President Obama’s speech to school children last week brought this question into the spotlight. Some parents kept their children at home. And a few spineless school administrators made broad sweeping statements that students could be exempted from anything to which the parents objected.
The controversy has "blown over." But the "right" to opt-out is very narrowly limited to religion and health sexuality education. And any administrator who lets parents pull students from any lesson for any other reason undermines teachers and the future of Kansas.
Consider little Calvin working away on a math problem similar to 2 + 2.. This math problem is too hard, decides Calvin in an old Calvin and Hobbes cartoon. So Calvin decides to write that he can’t answer the test problem because it is against his religion. It makes for a funny cartoon line. But it sets up the serious question: what can we actually require of students in the public school classroom?
In Kansas there is one and only one exemption that applies across grades and disciplines. Kansas statute 1111e states that: "No child attending a public school in this state shall be required to participate in any activity which is contrary to the religious teachings of the child if a written statement signed by one of the parents or a person acting as parent of the child is filed with the proper authorities of the school attended requesting that the child not be required to participate in such activities and stating the reason for the request." In practical operation, simply stating that the request is based upon religious principles satisfies the "reason."
So, can Calvin opt-out of the math lesson based on his own unique personal "belief" about difficult math problems. Such a belief, even if genuine, is a "theosophy" and is not a legitimate basis for opt-out. No, Calvin can be compelled to do the homework or test, or get an "F." Courts have been wise in not micromanaging the interpersonal interactions of classrooms. They know that allowing such a loophole would snowball into many students asking for exemptions across many lessons. Teaching would become unmanageable.
What about the sex education opt-out? Kansas was second in the nation to adopt an AIDS/sexuality education mandate effective in September of 1988.. Part of getting it accepted was requiring parent notification and allowing parental opt-out. Across the state, local school boards formed local school policies in compliance with this Kansas sex ed mandate. But with the adoption of new high school graduation requirements in 2005, effective for high school seniors graduating in 2009, the state "sex ed" mandate and opt-out was dropped from the QPA regulations. Now health education standards allow the local school to use either opt-in or opt out for health sexuality education, but technically, there is no state opt-out required any more for biology reproduction lessons. Local schools and administrators in most cases are unaware of this and continue their opt-out policies in place before the 2005 change.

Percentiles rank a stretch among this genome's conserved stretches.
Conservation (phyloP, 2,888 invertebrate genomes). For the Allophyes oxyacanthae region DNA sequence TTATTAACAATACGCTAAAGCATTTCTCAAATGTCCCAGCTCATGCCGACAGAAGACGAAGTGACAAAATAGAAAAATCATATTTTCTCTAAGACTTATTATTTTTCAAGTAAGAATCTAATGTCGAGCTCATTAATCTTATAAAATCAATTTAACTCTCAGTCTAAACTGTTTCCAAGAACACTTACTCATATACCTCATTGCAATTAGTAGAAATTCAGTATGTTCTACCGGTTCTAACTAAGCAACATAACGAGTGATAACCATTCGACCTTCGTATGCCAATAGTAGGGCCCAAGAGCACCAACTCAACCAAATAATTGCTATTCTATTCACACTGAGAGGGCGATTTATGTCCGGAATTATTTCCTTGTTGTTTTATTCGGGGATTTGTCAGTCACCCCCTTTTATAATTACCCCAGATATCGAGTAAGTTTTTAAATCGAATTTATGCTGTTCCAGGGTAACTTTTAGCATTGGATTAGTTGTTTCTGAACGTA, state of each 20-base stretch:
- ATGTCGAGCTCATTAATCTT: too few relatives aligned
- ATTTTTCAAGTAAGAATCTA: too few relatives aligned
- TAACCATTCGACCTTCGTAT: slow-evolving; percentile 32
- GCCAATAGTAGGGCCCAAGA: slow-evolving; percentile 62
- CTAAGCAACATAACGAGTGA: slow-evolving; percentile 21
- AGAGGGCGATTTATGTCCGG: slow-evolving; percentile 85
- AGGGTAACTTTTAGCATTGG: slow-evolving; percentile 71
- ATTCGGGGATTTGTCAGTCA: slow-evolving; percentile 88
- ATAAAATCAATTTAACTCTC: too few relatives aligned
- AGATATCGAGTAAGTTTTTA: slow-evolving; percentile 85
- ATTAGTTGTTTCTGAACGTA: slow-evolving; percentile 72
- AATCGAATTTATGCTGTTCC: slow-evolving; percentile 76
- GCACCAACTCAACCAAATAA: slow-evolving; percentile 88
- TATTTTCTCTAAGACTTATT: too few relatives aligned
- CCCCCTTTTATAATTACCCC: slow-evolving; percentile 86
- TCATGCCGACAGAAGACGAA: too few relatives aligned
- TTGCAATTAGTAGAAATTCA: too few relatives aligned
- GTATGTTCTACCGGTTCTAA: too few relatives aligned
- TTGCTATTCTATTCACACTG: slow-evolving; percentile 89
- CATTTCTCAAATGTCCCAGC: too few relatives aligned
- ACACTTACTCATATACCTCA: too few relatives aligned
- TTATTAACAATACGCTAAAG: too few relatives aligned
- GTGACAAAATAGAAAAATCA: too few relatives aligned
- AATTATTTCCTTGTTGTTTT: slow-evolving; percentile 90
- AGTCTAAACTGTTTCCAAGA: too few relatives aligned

Aside from the general religious opt-out and the specific health sexuality option, all other coursework in Kansas can be required. Certainly the experienced veteran teacher knows how to gauge a student’s sincerity when the student does not want to pursue certain study, but there is no automatic exemption. If we taught only those ideas that met with no objections from any members of the community, there would be very little to teach. For instance, we teach about communism so students will understand it. We do not compel students to adopt particular ideas or to express that they believe in them when they answer tests.
Over 20 years ago, Arizona Governor Evan Mecham appointed Jim Cooper as state education advisor. During confirmation hearings, Cooper stated that if a student "...wants to say the world is flat, the teacher doesn’t have the right to try to prove otherwise. The schools don’t have any business telling people what to believe." Little Calvin could have found refuge in Arizona—until Mecham was impeached.
But neither Arizona nor Kansas can afford to have a population that believes the world is flat, or avoids learning math. With the exceptions of religion and the limited health sexuality opt-out/opt-in, Kansas teachers can and should require students to do coursework, and give them an "F" if they do not.